The Ravens declined comment for this article, but their perception of Oher — is he their left tackle of the future or is he better suited to be a mauling right tackle? — will ultimately dictate how deep into their pockets they are willing to dig to retain one of the NFL's most popular players.

"Because he's not that smooth, and because he's not a technician, he would probably be best inside or maybe at right tackle," Tucker said. "But they are kind of past that unless they get a better alternative at left tackle. Maybe he would be more of a Pro Bowl-caliber player at left guard, but do you want that or a functioning left tackle? Because he is a functioning left tackle."

Charley Casserly, a former NFL general manager who is now an analyst for NFL Network, says Oher has "shown a lot of promise" and that he has a chance to be "a decent left tackle."

Casserly, who isn't buying the argument that the position is any less valuable than when Taylor stalked quarterbacks, also said the Ravens, as perennial playoff contenders who often pick late in the first round of the NFL draft, are in an "awfully difficult situation" to find a better option.

"I know he has some points in there when he gets beat, but it's more positive than negative," Casserly said. "We know he can play right tackle, so you've got that one solved. But you would like him to be the left tackle because that would certainly help your team in the long run more."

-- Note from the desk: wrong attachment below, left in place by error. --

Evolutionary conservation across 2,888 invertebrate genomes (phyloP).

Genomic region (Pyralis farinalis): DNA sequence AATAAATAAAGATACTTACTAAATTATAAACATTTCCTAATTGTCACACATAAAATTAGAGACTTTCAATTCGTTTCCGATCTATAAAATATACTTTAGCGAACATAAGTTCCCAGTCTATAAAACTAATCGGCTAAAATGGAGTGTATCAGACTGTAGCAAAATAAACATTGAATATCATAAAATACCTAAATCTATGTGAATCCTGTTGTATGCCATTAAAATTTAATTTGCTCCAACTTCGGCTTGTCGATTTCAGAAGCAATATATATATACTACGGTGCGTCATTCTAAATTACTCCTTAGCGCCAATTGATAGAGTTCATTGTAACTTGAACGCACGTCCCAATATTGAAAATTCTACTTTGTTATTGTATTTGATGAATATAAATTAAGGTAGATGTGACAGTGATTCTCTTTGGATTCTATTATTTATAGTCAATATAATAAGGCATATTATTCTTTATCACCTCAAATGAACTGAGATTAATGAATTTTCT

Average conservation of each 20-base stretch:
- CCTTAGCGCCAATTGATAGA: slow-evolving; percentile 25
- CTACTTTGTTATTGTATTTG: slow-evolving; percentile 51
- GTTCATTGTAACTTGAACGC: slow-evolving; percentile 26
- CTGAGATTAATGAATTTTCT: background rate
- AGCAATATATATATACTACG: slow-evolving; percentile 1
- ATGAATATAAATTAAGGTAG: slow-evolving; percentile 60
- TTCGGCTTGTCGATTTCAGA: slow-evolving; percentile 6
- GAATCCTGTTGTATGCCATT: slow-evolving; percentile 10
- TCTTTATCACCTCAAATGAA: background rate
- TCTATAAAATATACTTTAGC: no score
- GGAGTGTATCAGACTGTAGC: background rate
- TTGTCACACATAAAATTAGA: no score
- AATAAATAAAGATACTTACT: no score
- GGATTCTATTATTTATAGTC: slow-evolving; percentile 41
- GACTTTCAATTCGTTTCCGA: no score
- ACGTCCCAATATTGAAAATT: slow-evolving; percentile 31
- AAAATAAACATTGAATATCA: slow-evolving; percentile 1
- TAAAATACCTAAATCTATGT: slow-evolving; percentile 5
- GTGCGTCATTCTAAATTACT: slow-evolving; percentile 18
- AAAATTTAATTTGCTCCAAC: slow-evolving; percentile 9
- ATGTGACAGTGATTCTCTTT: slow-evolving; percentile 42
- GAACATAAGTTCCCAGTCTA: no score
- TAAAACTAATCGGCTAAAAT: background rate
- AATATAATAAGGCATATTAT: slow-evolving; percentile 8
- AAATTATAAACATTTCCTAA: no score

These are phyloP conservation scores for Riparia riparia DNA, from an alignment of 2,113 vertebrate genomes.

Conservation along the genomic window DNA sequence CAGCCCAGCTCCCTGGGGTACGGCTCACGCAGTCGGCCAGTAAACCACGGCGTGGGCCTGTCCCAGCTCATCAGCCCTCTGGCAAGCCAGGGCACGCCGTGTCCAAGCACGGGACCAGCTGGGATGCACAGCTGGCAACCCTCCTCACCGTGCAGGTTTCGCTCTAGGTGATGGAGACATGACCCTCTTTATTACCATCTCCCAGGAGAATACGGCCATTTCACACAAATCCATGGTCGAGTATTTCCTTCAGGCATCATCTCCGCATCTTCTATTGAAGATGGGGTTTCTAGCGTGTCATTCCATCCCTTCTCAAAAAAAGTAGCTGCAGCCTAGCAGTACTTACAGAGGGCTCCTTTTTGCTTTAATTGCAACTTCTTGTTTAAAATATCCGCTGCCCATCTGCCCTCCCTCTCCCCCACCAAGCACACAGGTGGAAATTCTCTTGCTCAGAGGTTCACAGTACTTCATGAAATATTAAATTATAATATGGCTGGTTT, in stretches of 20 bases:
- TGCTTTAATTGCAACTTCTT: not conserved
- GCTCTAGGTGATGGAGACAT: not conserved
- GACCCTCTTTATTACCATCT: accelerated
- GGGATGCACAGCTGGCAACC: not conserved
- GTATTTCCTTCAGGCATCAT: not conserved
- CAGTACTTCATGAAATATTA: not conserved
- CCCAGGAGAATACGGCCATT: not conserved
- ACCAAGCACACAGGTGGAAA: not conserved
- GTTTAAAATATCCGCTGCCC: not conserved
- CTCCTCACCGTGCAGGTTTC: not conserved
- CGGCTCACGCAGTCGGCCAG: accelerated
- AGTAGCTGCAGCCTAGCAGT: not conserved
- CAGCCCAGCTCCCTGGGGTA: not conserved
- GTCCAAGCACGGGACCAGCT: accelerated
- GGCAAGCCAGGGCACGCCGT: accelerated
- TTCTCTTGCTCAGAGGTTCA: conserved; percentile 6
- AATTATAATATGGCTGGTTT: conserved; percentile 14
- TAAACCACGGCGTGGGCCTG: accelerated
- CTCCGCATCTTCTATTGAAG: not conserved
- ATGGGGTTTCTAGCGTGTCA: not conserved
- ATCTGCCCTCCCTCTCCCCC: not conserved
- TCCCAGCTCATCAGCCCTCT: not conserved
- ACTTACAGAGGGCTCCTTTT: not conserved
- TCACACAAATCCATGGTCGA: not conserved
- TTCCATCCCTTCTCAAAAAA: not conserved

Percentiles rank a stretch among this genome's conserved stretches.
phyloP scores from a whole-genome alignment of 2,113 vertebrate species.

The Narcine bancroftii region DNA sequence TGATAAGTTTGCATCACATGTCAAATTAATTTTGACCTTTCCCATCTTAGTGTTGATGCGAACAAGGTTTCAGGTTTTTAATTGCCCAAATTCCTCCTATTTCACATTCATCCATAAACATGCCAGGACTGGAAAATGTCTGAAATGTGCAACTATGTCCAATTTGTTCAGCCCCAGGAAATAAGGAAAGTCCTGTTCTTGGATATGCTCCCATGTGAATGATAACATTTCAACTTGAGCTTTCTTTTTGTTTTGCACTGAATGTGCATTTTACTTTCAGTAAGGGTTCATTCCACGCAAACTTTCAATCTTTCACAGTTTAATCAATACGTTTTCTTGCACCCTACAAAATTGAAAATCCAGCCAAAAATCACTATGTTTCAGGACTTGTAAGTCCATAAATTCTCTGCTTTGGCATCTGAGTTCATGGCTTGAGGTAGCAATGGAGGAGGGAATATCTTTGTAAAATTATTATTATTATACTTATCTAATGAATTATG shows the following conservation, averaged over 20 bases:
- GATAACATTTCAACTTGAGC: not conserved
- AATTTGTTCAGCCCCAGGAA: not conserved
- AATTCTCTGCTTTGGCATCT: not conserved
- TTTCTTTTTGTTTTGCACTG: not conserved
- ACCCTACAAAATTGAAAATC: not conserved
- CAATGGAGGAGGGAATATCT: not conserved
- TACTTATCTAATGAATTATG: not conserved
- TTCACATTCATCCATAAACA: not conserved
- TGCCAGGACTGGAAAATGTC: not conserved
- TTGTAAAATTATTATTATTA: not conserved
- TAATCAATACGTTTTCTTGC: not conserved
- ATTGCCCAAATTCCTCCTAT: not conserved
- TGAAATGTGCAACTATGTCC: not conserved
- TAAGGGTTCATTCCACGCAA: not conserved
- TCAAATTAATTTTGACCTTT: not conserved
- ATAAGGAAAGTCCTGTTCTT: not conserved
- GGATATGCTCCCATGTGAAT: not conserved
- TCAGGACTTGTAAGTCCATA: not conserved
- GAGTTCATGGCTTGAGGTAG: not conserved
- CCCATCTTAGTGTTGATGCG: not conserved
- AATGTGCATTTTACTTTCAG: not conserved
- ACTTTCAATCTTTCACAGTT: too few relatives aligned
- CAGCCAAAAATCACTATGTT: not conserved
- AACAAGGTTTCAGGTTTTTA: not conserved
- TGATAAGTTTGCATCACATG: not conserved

For now, both Oher and the Ravens are concerned with the near future. The Ravens have lost three games in a row and host the desperate Giants, who are 16th in the NFL in sacks but have the personnel to terrorize offensive linemen, at M&T Bank Stadium on Sunday. After that, the Ravens travel to Cincinnati to play the Bengals, who lead the NFL in sacks, in the season finale.

As Ogden said, it's tough out there, and it certainly isn't getting any easier for Oher.

"No one wants to hear excuses. You've got to make the block," Ogden said with a serious tone, his phone now stashed away in his pocket. "The good ones do it and keep trying to get better."

matt.vensel@baltsun.com

Breaking down the offensive line

Left tackle Michael Oher has allowed more sacks and pressures than any other Ravens offensive lineman, according to Pro Football Focus, but there is plenty of blame to be spread around the huddle.

Here is a look at how each offensive lineman has fared in pass protection in 2012.

LT Michael Oher

Sacks: 8

QB hits: 9

Hurries: 23

Total pressures: 40

LG Jah Reid/Bobbie Williams/Ramon Harewood

Sacks: 5

QB hits: 5